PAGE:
Friday, October 14, 2011

The Top of Your One-Piece Takeaway

On one of last month's posts about one-piece takeaways Baptiste left me a comment:
Do you have a video that explains the next step. When your hands are in front of your pocket. At this point, i guess there's a little action of the left wrist in order to bring the shaft to the target line and the face pointing to the sky?

Or it's only the rotation of the shoulders that bring the club in that position ?
I wrote back that I'd do a post and to be on the lookout for it. But it's going to be more than one post, since his question is very specific and I want to make sure my answer is clear.

Actually, Baptiste asks several inter-related questions in his comment. He mentions several different things which you'll hear teachers say when they work with players. But not all teachers mean the same thing, even if they use the same words.

For example, Baptiste wants to know what to do after the one-piece takeaway gets his hands in front of his hip pocket. This is a common image teachers use, although some only use it to refer to where the wrists uncock during the downswing. Since I don't want any confusion, we'll start with this "hip pocket" image.

I'm not sure the hip pocket position is correct for everybody. It depends on how much you turn your shoulders and hips during the backswing. For example, Tom Watson turns his hips a lot more than Yani Tseng because Yani's more flexible and doesn't need as much hip turn to complete her shoulder turn. Therefore their hip pockets wouldn't necessarily be in the same place during their backswings. You can see how that might cause some confusion.

Plus a good one-piece takeaway really should carry your hands a good distance past your hip pocket. If it doesn't, you're losing power and accuracy in your swing.

Here's a diagram I drew to give you a better way to identify when you've reached the end of your one-piece takeaway. This description should be the same for all of you, no matter how flexible you are:

Diagram showing what a properly-done one-piece takeaway looks like

The bottom drawing -- the one that shows your lead arm and club shaft parallel to your aim line -- is the main one to use. As long as your elbows are pretty straight, which they should be during a one-piece takeaway, this is when you finish your takeaway and are ready to take the club to the top of the backswing. At this point you've got a lot of shoulder turn, so you can (1) make a lot of power and (2) swing on the correct plane.

The other part of the diagram -- the part labeled "the Sweet Spot" -- has to be included because upright swing takeaways finish higher than flat swing takeaways. I've used this picture of Paula Creamer before when talking about one-piece takeaways because hers is pretty typical:

Paula Creamer's one-piece takeaway

As you can see, Paula's straight lead arm puts her hands at or just above waist high. (If you could see her trailing arm, you'd see that it's pretty straight also.) You'll also notice that Paula's hands are WA-A-AY past her hip pocket! If she stopped her hands at her hip pocket, she wouldn't hit the ball very far at all. So the hip pocket image wouldn't work very well for her.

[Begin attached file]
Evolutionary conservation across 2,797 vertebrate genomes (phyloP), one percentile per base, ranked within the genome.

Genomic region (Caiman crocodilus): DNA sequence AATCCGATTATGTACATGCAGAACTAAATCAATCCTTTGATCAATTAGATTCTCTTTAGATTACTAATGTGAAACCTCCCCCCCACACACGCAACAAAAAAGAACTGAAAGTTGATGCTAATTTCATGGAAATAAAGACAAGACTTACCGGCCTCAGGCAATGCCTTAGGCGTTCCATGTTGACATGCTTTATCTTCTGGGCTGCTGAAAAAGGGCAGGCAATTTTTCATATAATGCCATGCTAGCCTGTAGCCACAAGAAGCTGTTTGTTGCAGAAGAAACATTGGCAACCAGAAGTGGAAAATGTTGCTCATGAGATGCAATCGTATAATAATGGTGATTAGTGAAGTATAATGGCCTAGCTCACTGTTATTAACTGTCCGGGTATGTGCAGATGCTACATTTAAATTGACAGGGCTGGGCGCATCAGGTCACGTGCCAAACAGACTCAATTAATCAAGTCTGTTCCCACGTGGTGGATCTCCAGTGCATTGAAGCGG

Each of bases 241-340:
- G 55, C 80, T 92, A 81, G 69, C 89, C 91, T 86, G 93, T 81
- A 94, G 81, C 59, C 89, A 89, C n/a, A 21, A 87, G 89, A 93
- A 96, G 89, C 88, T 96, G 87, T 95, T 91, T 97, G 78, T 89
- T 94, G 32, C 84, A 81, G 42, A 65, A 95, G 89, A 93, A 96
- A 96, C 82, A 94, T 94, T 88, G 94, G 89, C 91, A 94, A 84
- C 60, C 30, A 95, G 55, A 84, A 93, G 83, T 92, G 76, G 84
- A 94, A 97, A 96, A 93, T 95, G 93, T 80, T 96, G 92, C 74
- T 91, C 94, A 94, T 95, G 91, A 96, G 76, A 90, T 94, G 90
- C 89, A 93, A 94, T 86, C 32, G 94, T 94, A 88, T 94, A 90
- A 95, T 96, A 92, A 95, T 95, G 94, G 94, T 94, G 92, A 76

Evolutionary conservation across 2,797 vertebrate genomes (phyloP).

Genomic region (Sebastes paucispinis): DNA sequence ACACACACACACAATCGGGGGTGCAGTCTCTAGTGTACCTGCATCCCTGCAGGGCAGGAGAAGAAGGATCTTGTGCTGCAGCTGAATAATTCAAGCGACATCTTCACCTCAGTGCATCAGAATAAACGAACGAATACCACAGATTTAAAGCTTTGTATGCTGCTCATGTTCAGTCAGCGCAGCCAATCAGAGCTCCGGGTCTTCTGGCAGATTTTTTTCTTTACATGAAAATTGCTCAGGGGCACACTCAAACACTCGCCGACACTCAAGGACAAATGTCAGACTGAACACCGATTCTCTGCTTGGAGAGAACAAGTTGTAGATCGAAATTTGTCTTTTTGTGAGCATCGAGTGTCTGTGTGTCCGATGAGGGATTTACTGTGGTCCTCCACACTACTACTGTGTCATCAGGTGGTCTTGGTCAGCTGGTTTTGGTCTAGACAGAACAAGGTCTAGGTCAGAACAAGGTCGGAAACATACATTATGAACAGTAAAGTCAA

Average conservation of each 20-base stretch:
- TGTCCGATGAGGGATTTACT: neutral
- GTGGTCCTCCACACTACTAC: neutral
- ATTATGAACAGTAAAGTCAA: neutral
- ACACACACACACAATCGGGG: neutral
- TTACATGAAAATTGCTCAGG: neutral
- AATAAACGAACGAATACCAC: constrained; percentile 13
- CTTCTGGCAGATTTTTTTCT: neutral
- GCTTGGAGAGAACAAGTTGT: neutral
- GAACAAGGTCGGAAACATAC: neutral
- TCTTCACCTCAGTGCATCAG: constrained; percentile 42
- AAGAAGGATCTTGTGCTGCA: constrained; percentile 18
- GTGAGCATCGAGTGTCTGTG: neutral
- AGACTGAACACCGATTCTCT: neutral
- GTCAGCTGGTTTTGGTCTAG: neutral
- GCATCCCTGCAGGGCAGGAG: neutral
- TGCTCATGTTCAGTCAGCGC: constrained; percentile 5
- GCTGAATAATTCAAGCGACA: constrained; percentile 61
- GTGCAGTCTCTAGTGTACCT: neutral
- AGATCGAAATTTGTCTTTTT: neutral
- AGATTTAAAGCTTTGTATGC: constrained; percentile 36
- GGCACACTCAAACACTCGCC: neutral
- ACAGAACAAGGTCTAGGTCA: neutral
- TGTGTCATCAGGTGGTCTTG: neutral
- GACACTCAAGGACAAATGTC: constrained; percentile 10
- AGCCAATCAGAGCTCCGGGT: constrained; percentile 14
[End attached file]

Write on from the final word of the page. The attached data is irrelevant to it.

Going back to your comment, Baptiste, the rotation of your shoulders gets your hands partway to the top of your backswing. That's because the one-piece takeaway takes your hands well past the hip pocket position where you expected to end your takeaway.

Like I said, Paula has a pretty typical one-piece takeaway. That's because she has a swing that's neither too upright nor too flat. That affects how high her hands are when she finishes her one-piece takeaway.

If you look at the "sweet spot" in the diagram above, Paula's hands would be a little bit above the dotted line at the bottom of the orange box. The very bottom of the box -- just below the waist, and much closer to that "hip pocket" image -- is where flat swingers like Paul Azinger or Rosie Jones would reach the top of their one-piece takeaways.

And the top of the box, just under their armpits, is where very upright swingers like Ai Miyazato and Bubba Watson would reach the top of their one-piece takeaways. For them, their lead arms would be almost parallel to the ground, as well as parallel to their aim line.

So the first thing Baptiste needs to know is that his hands probably aren't in front of his hip pocket at all. In fact, with both arms held fairly straight, his hands will probably be in front of his breast bone, the center of his chest. You have to remember that your arms stay straight because you turn your shoulders. If your arms won't stay straight, you probably aren't turning your shoulders enough... and that costs you distance and accuracy.

I haven't forgotten your request for video, Baptiste. That will be in the next post. But you need to understand this first. Your one-piece takeaway will take your hands quite a way past your hip pocket because of your shoulder turn.

A one-piece takeaway means you turn your shoulders enough that both of your elbows can stay pretty straight. So the next step is... your trailing elbow bends. And that's what we'll start with in tomorrow's post.

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